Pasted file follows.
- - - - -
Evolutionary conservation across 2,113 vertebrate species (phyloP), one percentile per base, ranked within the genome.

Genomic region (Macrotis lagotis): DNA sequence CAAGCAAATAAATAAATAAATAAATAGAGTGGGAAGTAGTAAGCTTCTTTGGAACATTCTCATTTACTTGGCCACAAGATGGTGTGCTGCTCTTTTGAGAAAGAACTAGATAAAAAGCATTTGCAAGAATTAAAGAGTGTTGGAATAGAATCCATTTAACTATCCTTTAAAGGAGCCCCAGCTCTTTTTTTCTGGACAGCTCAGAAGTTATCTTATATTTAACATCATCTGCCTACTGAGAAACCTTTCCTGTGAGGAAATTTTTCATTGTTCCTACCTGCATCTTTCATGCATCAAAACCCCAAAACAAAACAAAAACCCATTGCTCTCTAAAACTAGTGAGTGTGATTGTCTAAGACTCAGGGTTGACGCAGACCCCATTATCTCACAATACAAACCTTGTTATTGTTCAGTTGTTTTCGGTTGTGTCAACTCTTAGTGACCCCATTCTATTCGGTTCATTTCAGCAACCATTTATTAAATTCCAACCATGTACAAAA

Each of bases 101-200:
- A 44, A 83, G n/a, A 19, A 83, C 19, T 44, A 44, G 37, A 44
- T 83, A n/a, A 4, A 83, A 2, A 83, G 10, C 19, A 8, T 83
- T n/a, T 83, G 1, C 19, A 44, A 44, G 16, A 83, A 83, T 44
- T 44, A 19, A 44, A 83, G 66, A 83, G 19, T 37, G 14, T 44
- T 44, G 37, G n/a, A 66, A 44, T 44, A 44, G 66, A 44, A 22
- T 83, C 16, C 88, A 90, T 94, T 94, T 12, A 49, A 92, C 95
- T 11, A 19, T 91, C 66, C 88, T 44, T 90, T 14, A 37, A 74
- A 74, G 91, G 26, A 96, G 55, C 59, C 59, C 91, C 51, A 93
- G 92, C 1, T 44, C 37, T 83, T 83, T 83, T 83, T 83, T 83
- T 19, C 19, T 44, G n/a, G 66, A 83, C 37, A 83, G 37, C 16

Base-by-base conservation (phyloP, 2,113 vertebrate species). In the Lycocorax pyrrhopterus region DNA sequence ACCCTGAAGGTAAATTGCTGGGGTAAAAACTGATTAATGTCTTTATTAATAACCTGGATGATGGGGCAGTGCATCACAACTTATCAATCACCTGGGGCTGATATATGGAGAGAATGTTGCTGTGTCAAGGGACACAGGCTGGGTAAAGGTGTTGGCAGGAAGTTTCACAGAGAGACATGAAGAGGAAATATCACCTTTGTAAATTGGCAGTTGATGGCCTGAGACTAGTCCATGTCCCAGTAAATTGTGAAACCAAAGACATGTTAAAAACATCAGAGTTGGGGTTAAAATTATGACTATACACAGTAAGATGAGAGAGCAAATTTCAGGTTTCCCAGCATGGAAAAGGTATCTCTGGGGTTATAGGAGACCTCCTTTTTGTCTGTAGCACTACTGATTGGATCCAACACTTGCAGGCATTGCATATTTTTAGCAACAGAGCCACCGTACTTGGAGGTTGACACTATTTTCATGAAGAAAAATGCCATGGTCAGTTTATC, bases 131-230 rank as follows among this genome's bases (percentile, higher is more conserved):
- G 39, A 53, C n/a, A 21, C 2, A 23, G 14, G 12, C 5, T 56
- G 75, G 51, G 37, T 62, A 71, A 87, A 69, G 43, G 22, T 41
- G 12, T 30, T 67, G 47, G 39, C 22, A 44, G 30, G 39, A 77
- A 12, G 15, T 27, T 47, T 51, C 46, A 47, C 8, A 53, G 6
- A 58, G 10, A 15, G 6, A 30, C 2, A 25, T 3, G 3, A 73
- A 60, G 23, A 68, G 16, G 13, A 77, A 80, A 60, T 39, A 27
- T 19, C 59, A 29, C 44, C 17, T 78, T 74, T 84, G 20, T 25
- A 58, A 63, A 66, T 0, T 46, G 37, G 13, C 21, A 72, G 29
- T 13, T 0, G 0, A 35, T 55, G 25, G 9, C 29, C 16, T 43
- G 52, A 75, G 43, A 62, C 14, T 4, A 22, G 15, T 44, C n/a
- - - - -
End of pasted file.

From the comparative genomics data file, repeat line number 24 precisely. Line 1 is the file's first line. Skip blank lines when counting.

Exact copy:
- G 52, A 75, G 43, A 62, C 14, T 4, A 22, G 15, T 44, C n/a